The New York Times has a story about the closing of the private primary school that Justice Sotomayor attended as a child. The Justice was quoted in the story, making an eloquent case for school choice.
You know how important those eight years were? It’s symbolic of what it means for all our families, like my mother, who were dirt-poor. She watched what happened to my cousins in public school and worried if we went there, we might not get out. So she scrimped and saved. It was a road of opportunity for kids with no other alternative.
Justice Sotomayor is not the only current Justice that had the good fortune to attend a quality private school, despite poverty. In My Grandfather’s Son, Justice Thomas wrote:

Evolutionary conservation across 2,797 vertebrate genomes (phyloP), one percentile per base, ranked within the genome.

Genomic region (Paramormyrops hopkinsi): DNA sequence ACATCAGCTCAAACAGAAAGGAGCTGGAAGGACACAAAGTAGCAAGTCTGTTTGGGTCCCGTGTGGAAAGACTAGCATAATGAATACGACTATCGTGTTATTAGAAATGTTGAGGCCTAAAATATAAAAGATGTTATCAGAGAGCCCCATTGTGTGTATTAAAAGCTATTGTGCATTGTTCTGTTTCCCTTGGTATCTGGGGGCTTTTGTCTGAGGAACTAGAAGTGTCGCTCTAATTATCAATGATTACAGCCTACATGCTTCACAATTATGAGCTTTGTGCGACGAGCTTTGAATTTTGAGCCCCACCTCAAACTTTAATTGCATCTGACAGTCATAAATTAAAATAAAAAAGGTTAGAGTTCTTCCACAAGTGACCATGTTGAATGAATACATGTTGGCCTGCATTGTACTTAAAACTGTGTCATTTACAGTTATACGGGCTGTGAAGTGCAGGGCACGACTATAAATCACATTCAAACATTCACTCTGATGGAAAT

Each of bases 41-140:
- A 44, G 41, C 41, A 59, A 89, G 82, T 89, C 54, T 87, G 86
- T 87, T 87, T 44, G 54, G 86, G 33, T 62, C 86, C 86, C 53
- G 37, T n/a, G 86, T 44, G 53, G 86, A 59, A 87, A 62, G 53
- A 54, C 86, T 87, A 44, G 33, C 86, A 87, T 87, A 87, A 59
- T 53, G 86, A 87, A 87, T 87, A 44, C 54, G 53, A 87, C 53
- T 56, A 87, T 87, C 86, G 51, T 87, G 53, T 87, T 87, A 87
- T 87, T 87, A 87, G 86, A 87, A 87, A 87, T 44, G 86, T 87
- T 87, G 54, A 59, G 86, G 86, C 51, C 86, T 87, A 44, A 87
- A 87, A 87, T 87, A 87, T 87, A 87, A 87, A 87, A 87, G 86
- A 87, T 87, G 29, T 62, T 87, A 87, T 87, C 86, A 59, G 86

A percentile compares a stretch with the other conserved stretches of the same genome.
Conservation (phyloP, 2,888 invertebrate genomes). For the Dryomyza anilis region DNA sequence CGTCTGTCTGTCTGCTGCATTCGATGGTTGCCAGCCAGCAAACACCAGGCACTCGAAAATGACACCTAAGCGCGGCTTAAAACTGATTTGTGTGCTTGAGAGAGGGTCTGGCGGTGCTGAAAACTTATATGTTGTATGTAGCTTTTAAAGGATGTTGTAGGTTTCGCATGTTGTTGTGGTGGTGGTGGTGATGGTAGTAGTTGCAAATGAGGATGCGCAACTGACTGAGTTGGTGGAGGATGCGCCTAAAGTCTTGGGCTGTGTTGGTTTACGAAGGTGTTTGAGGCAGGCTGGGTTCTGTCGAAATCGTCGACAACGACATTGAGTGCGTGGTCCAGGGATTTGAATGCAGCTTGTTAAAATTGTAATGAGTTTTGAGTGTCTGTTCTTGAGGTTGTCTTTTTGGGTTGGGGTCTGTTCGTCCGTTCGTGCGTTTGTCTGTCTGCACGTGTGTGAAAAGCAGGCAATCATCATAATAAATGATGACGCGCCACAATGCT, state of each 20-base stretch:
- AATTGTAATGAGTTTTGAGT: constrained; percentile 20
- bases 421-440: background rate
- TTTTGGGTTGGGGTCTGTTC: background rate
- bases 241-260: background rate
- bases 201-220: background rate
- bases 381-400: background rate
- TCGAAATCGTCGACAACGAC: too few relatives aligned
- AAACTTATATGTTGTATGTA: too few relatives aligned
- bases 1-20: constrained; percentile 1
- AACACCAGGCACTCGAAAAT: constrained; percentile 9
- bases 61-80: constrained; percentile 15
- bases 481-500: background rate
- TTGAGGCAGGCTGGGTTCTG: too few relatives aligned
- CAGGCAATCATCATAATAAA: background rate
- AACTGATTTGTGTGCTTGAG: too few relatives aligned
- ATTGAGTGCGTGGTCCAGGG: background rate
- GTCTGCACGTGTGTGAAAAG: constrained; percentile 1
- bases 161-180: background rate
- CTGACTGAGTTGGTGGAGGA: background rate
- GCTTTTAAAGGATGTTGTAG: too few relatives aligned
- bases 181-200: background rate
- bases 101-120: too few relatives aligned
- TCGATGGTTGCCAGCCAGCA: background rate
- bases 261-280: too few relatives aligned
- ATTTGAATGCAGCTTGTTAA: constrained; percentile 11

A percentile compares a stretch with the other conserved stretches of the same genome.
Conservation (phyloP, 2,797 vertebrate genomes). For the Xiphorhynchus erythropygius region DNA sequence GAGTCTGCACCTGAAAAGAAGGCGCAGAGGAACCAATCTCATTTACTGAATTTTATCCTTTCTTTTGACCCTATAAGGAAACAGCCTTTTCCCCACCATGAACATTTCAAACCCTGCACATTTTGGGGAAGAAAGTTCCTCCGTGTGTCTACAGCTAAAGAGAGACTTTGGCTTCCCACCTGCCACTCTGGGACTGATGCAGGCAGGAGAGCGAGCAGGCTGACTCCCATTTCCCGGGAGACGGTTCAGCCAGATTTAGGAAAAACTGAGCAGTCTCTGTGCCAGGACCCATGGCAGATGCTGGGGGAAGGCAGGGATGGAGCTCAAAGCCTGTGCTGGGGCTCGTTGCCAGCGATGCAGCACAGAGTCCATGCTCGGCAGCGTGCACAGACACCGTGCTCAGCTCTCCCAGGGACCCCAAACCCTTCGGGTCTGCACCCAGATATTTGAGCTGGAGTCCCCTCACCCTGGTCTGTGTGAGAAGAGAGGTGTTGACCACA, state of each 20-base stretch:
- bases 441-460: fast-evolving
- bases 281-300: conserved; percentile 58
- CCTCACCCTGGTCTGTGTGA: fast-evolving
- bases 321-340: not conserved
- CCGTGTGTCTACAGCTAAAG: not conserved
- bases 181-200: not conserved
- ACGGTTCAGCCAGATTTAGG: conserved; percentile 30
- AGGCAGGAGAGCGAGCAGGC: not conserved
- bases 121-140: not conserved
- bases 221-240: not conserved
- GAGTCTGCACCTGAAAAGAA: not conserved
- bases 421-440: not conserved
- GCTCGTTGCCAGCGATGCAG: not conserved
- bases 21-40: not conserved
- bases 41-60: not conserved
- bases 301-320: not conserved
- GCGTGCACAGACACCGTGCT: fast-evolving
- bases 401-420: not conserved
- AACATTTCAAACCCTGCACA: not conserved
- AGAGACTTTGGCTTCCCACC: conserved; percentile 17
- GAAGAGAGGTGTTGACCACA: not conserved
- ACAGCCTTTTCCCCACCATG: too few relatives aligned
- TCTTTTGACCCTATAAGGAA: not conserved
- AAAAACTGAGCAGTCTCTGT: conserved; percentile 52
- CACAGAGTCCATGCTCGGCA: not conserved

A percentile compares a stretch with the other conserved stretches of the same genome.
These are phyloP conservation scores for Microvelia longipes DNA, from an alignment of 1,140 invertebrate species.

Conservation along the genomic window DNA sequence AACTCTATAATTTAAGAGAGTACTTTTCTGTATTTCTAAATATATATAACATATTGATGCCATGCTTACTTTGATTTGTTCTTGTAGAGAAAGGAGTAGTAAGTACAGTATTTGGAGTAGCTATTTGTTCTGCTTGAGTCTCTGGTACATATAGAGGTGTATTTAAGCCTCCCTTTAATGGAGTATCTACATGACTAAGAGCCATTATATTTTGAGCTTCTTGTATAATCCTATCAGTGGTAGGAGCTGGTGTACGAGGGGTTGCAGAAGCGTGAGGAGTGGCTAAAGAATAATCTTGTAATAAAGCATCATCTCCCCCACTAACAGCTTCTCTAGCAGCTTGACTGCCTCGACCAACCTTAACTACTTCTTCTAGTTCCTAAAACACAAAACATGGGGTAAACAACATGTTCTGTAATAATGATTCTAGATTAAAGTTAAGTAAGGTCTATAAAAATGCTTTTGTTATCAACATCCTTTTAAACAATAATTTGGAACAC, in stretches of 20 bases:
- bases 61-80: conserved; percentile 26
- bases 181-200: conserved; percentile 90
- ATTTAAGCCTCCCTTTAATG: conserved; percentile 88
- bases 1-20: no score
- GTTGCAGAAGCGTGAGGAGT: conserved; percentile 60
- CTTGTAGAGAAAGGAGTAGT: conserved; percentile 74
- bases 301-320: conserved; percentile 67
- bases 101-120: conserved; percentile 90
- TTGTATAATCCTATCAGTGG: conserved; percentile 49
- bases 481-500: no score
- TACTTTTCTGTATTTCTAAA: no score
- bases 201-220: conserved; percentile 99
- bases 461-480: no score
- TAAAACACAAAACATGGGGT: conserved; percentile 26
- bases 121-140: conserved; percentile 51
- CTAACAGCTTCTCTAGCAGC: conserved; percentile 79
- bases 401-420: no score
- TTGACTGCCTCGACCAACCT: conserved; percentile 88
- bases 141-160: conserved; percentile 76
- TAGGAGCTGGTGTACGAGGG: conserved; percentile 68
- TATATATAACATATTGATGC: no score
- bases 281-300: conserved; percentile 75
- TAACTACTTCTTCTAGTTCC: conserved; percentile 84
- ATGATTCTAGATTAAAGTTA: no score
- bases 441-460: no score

The nuns [at the private school] were far more demanding than the teachers at [the public school]. They expected our full attention and made sure they got it, dispensing corporal punishment whenever they saw fit. Classes were large—around forty students—but orderly…. The sisters also taught us that God made all men equal, that blacks were inherently equal to whites, and that segregation was morally wrong [at a time when the public schools were segregated, in defiance of Brown].
The goal of the school choice movement is to enable every child to have the same opportunity for a quality education that Justices Sotomayor and Thomas were fortunate to receive.